On Thursday night’s edition of Current TV’s The Young Turks, host Cenk Uygur lit into Fox News contributor John Stossel over a Fox and Friends segment in which he bragged about suckering people into giving him money by pretending to be a panhandler. While Cenk’s righteous anger is perfectly justified, Stossel’s sick display is just a scratch on the surface of how the Fox News (opinion programming!)-led conservative media hurt the most desperate Americans.
Cenk opened the segment by introducing a clip of Stossel’s Fox And Friends appearance, asking viewers to “see what he learned” from his hours of fake homelessness, spurred on by the fact that Stossel “heard” that some panhandlers make as much as $80,000 a year (more on that later). In the clip, Stossel reveals that he collected money at a rate of about $24,000 a year (for several hours), and concludes that this is evidence that you shouldn’t give money to homeless people on the street.
“Yeah,” Cenk said, “you shouldn’t give money to street people because I did an experiment where I sat on my ass, and some people were decent enough to think that I wasn’t messing with them, and thought I really needed help, and they gave me money. You see how that proves you shouldn’t give money to the poor?”
Cenk acknowledged that some homeless people have alcohol or substance abuse problems, but asked “does that mean you should condemn all of them?”
“And this is the channel,” he continued, “that they’re in favor of Christian values. Is that what Jesus Christ would’ve done? A segment about how you shouldn’t help the poor or the homeless?”
“It’s not the Christian thing to do, to make fun of them,” Cenk concluded, “so stop pretending that you care about Christian values at all.”
You do hear wacky stories from time to time about wealthy panhandlers (along with the hazards of Pop Rock and Coca-Cola abuse), but Stossel’s figure was so specific, it sounded like it must have come from somewhere. As it turns out, there is a 2010 entry on the Savings Advice blog in which the author interviews a panhandler who claims he makes $55,000 in a good year, which he says is “probably close to the equivalent of an $80,000 per year job.”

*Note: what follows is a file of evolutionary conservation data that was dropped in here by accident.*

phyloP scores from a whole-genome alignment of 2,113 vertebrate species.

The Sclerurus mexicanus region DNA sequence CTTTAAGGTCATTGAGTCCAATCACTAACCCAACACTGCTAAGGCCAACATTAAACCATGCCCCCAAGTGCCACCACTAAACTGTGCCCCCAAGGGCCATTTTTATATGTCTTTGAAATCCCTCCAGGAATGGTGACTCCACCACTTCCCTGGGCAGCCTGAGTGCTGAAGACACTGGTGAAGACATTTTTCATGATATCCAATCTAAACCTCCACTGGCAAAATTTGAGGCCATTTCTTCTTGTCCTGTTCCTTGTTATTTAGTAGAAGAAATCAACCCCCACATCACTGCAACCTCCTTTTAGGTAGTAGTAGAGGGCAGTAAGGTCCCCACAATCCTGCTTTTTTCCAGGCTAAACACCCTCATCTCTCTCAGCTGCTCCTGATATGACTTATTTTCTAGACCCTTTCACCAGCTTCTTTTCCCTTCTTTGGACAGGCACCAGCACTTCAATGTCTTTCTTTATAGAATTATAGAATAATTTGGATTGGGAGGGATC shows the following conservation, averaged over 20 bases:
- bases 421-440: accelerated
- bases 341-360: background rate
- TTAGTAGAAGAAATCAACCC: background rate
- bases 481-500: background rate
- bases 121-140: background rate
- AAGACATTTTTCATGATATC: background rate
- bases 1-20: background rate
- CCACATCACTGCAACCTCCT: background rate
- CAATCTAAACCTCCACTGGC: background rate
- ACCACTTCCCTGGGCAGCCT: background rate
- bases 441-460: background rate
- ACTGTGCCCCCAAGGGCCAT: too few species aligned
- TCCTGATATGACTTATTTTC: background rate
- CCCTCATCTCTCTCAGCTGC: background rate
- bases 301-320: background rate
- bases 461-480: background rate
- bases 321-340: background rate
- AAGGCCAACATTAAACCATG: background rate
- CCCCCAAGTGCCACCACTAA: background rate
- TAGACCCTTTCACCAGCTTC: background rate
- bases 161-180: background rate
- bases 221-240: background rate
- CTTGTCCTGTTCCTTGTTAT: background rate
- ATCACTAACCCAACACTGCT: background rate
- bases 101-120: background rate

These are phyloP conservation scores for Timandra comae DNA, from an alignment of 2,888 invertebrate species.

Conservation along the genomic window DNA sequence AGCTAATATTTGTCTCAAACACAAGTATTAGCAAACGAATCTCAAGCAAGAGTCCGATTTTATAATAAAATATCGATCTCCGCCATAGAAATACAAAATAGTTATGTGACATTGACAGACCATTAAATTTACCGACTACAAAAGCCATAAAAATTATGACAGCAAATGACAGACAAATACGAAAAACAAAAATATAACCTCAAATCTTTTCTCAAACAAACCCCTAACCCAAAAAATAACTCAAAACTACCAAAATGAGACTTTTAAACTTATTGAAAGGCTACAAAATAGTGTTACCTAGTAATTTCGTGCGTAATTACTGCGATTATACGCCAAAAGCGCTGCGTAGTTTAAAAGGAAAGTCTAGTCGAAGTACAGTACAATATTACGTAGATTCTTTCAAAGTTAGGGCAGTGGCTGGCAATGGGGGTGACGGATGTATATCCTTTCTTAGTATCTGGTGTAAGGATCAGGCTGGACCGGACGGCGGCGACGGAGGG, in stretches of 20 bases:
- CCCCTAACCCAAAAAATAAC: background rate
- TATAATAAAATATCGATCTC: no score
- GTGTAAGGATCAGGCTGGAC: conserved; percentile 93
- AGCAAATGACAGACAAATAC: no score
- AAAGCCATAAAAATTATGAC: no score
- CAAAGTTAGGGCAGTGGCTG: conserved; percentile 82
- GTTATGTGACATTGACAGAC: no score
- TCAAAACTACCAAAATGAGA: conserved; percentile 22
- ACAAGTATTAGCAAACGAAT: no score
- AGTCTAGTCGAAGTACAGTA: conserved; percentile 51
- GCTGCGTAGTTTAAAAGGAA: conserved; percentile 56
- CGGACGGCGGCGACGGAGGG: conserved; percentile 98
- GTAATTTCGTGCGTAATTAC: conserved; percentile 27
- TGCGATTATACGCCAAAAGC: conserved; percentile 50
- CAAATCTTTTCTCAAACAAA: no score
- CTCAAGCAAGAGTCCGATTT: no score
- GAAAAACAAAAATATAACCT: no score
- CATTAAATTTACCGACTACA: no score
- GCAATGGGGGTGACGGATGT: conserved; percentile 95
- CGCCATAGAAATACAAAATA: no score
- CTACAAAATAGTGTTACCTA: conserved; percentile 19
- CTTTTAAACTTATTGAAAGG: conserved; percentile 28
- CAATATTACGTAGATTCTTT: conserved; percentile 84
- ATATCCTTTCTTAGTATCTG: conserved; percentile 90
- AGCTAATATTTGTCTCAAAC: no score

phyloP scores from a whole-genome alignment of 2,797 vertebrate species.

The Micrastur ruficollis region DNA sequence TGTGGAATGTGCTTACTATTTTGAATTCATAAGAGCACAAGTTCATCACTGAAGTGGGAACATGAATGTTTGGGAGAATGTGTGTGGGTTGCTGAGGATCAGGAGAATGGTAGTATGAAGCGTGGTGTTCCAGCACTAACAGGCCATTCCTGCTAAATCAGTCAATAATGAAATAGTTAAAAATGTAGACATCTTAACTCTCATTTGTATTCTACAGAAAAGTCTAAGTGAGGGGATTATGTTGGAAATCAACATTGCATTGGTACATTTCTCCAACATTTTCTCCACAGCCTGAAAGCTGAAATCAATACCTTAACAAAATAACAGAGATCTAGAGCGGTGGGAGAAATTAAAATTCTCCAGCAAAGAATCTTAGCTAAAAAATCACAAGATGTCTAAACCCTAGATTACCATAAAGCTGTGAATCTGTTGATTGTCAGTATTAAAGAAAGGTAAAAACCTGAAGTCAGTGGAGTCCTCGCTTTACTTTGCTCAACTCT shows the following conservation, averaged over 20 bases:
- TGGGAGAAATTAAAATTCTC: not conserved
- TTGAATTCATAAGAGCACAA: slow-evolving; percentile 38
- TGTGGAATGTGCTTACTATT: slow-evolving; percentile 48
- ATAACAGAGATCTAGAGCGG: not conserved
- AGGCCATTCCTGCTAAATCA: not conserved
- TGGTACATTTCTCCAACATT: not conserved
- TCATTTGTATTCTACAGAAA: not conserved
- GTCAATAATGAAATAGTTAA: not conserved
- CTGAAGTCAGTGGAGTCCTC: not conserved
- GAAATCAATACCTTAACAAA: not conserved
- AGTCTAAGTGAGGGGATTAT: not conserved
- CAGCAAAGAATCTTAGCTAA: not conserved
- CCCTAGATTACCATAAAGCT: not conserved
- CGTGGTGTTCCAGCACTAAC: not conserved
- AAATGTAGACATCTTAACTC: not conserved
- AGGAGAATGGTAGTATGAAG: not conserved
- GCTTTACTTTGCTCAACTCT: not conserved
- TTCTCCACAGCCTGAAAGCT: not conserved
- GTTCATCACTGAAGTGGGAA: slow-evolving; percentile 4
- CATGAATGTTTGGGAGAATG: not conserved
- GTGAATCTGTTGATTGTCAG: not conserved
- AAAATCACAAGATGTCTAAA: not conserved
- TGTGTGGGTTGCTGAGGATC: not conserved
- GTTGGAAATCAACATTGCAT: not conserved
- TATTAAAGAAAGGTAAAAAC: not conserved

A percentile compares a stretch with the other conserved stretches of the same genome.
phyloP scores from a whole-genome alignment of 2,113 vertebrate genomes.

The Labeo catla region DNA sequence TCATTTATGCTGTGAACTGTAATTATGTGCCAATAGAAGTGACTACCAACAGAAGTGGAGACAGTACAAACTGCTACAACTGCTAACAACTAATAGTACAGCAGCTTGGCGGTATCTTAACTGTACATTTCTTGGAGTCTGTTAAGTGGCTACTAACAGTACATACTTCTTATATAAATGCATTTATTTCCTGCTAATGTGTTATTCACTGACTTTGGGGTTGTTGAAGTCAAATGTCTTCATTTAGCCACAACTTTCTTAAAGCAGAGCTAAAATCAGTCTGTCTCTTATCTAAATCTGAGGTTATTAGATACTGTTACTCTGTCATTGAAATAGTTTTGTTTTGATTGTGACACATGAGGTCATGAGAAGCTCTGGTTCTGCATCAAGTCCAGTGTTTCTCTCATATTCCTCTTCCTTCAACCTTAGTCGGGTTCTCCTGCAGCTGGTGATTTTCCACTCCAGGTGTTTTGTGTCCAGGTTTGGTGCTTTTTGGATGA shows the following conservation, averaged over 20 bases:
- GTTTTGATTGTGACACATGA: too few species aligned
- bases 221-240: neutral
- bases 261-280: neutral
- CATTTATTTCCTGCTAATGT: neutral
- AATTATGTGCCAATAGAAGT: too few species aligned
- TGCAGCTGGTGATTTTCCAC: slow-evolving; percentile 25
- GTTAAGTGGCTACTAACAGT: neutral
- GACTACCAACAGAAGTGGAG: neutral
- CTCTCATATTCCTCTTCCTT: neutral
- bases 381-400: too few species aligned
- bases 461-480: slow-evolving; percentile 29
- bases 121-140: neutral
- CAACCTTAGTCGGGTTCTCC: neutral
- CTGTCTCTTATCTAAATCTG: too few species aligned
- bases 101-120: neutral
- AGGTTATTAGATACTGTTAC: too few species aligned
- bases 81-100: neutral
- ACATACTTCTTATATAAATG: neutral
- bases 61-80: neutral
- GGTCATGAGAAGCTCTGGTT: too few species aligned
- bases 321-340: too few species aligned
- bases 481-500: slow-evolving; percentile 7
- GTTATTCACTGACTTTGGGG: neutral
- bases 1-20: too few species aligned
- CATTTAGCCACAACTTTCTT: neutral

That blogger paid the man five dollars to tell her his story, none of which she checked, and all of which sounds like complete bullshit. The guy brags to her about not paying any taxes, yet lays out some kind of crazy fake panhandler’s honor code. She was suckered as badly as Stossel’s marks.
The immediate impact of Stossel’s gimmick is, I suppose, that people will hesitate to give homeless people money in the street (although I suspect Stossel’s target audience doesn’t have that strong an urge to begin with), and there’s an argument to be made (which Stossel conspicuously doesn’t make) that there are better ways to help.
The right has engaged in this war on the poor for as long as I can remember, from Ronald Reagan‘s “welfare queens” and “young bucks” on (Stossel, to his extremely limited credit, leaves out the race-baiting this time), and this isn’t Fox’s first foray into this territory, which might explain why, if you start to Google “Fox News Poor,” the top suggestion is “Fox News Poor People Have Refrigerators.”
Stossel should probably pay a royalty to The Daily Caller‘s Matt Boyle, who pioneered the art of warning people against the danger of privileged white assholes gaming the system that’s supposed to help poor people. The natural reaction is that we should eradicate privileged white asshole fake reporters, but unfortunately, there continues to be an audience for this garbage, and that audience continues to support politicians who are dedicated to dismantling the already-tattered safety net that’s supposed to protect the poor.
That’s where the real harm is. During my forst trip to Washington, DC, I spent some time with homeless people, and discovered that they’re not all swordfish-eating, cellphone-gabbing layabouts getting fat on their rich panhandling proceeds and food stamp “loot.”
In fact, one of the people I met was Tanonnah Tyson, a Gulf War veteran who works a full time, 40 hour per week job, yet still has to live in a homeless shelter. She told me that about twenty of the 94 women at her shelter had jobs, but couldn’t afford to get out of the shelter. Having a job wasn’t a complete waste, however. Tanonnah told me that the shelter is open 7pm to 7am, and that everyone had to leave at 7am carrying all of their belongings. She, and the 20 or so other women who have jobs, don’t have to do this. That’s the “privilege” a hard day’s work earns them.
That’s not right, and people like John Stossel and Matt Boyle, and the right-wing media who promote them, are doing everything they can to make it worse, to give people an excuse not to care.
Here’s the clip, from The Young Turks:
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